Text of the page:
New cuts will cause misery for thousands in Islington
- Credit: Archant
Deep spending cuts affecting a third of Islington households and causing levels of pain and grief not seen in decades are on their way – according to a chilling town hall report.
Islington Council says the government’s latest attempt to reduce the benefit bill will threaten the most vulnerable members of society – forcing many out of their homes.
The council has now produced a report, called the Impact of the Welfare Reforms on Islington and its People, which goes before its ruling executive on Thursday and outlines steps the town hall can take to brace the borough for the new cuts.
Recommendations which it hopes will help to alleviate the crisis include supporting those affected by the bedroom tax to take in lodgers, promoting childcare, increasing computer literacy and putting pressure on the government to stop the bedroom tax adversely affecting foster carers.
But Cllr Andy Hull, who was chairman of the Communities Review Committee when it produced the report, admits: “There is no silver bullet to solve this. These changes are going to hit people and hit them hard.”
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At the end of this month the Universal Benefit Cap is introduced and it means all families, regardless of size, will get a maximum of £500 a week – for single people it will be capped at £350.
This will affect an estimated 675 households and, along with the housing benefit cap and bedroom tax, it means that 31,730 households – roughly a third of all those in Islington – will be worse off by an average of almost £1,800 a year.
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Cllr Richard Watts, Islington Council’s executive member for finance, said: “We are seeing families struggling to feed their children in a way unheard of in decades. The level of need these cuts are causing is leading to the kind of stress and pain to families we haven’t seen for a long time.”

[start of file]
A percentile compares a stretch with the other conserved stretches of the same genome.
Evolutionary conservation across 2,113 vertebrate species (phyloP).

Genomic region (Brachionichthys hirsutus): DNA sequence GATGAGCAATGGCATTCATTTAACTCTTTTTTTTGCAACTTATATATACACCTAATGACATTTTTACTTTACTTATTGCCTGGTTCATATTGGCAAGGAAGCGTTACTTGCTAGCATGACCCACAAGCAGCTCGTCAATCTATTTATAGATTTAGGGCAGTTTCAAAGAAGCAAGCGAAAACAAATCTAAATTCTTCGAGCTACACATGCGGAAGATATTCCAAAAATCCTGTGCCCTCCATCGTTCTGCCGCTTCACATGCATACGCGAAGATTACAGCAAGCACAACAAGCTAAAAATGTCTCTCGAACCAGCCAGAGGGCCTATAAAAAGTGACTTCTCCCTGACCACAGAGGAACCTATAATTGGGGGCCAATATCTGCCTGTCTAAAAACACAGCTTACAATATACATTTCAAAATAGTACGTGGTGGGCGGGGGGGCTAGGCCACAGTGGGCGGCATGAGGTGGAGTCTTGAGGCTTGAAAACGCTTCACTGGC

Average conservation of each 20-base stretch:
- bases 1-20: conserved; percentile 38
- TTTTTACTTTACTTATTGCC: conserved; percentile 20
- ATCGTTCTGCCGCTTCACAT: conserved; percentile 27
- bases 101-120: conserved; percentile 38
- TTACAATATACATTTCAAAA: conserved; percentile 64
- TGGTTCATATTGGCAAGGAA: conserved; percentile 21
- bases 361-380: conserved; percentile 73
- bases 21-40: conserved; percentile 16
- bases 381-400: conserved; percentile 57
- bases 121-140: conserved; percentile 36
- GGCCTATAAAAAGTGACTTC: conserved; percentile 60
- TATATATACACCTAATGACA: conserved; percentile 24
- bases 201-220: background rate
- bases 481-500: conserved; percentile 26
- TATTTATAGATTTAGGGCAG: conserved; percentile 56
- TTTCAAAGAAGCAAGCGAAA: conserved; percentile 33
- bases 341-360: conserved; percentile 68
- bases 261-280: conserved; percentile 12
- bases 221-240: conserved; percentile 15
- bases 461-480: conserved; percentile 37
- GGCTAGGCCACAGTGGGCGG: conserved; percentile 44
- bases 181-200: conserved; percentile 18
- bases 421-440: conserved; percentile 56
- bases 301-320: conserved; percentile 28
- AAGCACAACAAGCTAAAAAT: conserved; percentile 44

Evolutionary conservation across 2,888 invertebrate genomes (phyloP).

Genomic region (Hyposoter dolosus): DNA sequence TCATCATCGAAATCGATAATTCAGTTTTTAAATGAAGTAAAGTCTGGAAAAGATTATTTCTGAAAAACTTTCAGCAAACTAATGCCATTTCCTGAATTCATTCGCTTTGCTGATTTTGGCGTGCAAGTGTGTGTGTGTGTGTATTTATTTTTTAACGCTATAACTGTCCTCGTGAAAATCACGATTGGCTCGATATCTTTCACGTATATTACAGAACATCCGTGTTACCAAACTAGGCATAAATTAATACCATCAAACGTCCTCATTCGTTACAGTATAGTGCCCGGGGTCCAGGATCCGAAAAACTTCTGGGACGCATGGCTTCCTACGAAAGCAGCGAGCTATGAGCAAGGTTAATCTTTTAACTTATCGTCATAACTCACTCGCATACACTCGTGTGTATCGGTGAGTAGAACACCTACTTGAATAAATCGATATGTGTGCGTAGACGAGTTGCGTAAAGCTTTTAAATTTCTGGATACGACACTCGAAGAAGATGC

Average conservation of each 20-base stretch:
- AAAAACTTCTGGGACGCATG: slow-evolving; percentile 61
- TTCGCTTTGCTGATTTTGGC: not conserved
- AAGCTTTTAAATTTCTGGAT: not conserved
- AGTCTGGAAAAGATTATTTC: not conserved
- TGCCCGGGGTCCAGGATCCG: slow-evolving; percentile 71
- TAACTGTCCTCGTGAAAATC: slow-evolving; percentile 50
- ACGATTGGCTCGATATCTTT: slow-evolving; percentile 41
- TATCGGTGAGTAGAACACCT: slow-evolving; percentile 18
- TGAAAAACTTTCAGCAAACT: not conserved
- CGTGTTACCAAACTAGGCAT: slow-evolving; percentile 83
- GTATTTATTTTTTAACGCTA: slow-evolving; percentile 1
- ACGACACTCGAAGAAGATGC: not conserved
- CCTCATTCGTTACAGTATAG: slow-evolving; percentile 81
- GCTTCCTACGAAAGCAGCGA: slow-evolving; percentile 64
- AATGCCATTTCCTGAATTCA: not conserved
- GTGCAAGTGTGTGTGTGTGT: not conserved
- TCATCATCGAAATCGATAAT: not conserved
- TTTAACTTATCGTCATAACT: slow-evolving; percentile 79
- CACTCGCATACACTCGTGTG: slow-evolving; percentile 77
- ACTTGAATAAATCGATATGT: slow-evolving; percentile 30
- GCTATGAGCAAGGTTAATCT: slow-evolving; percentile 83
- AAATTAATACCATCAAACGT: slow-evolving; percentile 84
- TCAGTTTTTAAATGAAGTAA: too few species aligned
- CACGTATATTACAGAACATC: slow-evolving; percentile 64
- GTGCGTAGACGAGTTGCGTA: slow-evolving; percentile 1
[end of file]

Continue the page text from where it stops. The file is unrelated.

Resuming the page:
In addition, almost 8,000 ill and disabled people could have their benefits slashed when they are forced to have their claim reassessed for the new Personal Independence Payments (PIP) – set to replace Disability Living Allowance from October.
The company set to carry out the assessments – Atos – may now lose the contract after being criticised for the way it has handled work capability claims, with a high percentage of people it judged fit for work overturing the decision on appeal.
The Department for Work and Pension (DWP) wants to claw back 20 per cent of the DLA bill and Cllr Watts fears “thousands could be forced off benefits”.
Liz Mercer, from Disability Action In Islington (DAII), said: “The work capability assessments have been an extremely stressful process and people suffer permanent anxiety and insecurity on whether their appeal will go through.
“PIP could be even more challenging for people because we all know the DWP is trying to reduce the budget.”